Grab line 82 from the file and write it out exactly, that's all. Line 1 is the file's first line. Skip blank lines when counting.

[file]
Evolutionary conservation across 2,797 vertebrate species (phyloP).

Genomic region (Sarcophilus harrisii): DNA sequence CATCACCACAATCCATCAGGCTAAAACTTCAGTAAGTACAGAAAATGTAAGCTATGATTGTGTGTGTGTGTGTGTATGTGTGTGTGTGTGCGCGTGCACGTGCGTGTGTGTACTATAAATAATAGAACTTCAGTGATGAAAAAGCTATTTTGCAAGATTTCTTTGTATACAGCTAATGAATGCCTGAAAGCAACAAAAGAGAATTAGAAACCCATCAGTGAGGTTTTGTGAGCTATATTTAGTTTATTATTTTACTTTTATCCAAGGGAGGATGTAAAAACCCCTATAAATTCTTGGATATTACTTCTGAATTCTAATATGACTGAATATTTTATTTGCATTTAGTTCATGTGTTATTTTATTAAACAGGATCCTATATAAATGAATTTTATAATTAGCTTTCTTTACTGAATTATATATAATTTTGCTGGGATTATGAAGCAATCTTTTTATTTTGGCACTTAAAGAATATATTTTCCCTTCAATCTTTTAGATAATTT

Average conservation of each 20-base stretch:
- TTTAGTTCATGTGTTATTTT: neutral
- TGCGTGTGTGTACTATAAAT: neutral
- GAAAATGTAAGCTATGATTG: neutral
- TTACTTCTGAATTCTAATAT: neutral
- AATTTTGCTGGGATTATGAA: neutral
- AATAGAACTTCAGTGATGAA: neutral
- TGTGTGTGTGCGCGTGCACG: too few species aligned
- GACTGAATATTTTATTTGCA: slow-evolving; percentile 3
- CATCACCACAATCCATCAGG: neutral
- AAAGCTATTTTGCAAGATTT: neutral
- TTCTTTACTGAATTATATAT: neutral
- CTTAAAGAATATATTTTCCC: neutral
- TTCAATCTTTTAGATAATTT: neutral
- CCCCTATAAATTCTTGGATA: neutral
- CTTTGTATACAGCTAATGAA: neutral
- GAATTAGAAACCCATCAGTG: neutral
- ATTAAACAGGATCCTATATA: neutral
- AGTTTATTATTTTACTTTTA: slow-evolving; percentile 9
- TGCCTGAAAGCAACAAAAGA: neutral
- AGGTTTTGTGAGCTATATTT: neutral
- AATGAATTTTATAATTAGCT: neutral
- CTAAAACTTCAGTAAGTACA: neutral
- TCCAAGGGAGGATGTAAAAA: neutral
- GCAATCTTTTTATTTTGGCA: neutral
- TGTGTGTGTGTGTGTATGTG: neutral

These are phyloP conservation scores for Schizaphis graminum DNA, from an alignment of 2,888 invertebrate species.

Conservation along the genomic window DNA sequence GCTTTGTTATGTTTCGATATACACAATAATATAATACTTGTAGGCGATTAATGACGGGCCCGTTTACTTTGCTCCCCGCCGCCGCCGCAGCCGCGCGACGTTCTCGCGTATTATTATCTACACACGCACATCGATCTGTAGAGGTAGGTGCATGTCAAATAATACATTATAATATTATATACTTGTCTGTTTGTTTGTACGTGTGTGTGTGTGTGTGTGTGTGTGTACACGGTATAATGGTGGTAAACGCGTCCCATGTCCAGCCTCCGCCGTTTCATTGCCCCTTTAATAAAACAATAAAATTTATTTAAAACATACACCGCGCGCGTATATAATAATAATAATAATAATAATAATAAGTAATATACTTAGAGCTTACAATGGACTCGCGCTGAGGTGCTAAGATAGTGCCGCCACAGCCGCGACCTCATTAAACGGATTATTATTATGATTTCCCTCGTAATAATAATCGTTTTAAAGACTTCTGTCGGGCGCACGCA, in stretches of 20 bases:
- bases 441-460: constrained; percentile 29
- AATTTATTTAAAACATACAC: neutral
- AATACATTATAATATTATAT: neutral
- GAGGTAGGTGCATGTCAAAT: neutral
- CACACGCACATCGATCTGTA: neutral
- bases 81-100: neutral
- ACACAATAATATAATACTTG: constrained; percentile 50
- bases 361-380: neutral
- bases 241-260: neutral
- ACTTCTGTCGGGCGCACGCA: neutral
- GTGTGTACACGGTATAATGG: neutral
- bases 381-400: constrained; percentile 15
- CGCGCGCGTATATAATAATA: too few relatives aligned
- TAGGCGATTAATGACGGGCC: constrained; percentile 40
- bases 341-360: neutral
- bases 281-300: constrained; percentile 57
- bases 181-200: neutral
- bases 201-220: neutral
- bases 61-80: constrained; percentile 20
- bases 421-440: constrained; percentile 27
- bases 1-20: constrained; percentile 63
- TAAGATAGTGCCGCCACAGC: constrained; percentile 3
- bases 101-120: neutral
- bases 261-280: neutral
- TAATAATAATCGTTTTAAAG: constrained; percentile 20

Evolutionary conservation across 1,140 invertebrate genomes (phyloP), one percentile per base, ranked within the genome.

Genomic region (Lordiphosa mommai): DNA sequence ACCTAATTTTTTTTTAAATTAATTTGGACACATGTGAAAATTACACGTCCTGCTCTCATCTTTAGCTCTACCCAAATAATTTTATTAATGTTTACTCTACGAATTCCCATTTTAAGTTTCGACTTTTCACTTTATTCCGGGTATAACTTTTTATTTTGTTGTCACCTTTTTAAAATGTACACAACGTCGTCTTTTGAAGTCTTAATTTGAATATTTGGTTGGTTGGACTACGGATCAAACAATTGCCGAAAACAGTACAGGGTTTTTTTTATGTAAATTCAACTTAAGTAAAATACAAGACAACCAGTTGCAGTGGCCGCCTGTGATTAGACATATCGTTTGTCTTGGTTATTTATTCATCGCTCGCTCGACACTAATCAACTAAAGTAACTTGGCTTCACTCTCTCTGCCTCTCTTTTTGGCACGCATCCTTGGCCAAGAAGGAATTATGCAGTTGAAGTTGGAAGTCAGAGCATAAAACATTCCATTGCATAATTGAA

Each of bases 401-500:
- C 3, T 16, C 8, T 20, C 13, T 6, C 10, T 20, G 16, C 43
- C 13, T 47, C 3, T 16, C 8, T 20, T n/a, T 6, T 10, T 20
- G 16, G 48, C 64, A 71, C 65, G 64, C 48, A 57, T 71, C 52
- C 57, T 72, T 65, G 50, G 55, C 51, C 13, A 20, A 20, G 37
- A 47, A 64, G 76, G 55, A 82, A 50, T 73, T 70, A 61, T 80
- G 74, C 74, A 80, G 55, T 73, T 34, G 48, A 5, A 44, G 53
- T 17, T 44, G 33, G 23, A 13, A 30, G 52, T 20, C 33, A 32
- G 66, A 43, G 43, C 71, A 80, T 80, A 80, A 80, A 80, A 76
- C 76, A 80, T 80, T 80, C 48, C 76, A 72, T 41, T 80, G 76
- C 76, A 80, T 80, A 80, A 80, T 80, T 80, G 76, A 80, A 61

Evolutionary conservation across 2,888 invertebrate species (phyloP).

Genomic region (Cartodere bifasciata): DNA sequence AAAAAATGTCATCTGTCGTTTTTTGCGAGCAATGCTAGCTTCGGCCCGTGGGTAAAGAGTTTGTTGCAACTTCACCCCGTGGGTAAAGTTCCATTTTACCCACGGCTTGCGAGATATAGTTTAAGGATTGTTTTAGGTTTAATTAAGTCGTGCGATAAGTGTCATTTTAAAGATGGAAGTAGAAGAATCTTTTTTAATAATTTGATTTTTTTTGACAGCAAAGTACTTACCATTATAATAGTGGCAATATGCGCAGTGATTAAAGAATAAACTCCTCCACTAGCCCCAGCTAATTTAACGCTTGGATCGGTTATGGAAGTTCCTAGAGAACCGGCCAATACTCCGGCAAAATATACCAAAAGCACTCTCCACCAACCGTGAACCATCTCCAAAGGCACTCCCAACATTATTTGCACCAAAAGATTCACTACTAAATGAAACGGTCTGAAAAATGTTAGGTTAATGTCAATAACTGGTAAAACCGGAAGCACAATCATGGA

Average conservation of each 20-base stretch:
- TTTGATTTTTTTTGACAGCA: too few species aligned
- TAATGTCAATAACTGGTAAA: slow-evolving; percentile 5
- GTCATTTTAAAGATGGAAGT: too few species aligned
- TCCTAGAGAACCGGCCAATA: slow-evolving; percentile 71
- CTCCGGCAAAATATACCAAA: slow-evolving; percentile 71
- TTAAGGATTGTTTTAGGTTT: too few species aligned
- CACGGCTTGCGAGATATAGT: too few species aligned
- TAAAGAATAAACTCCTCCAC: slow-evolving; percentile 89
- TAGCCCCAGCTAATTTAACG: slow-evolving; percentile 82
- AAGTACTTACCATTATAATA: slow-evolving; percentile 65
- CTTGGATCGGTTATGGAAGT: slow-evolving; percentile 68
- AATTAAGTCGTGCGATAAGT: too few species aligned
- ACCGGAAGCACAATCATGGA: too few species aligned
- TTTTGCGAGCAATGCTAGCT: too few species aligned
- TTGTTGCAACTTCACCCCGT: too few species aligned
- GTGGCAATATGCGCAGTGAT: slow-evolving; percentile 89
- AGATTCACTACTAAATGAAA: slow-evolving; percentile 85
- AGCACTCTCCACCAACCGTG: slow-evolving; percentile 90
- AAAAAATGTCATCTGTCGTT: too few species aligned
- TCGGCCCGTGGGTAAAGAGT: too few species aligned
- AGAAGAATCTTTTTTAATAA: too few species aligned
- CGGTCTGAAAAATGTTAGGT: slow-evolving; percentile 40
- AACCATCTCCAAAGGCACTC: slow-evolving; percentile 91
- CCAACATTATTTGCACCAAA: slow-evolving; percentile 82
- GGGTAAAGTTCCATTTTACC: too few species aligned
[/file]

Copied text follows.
- CTTGGATCGGTTATGGAAGT: slow-evolving; percentile 68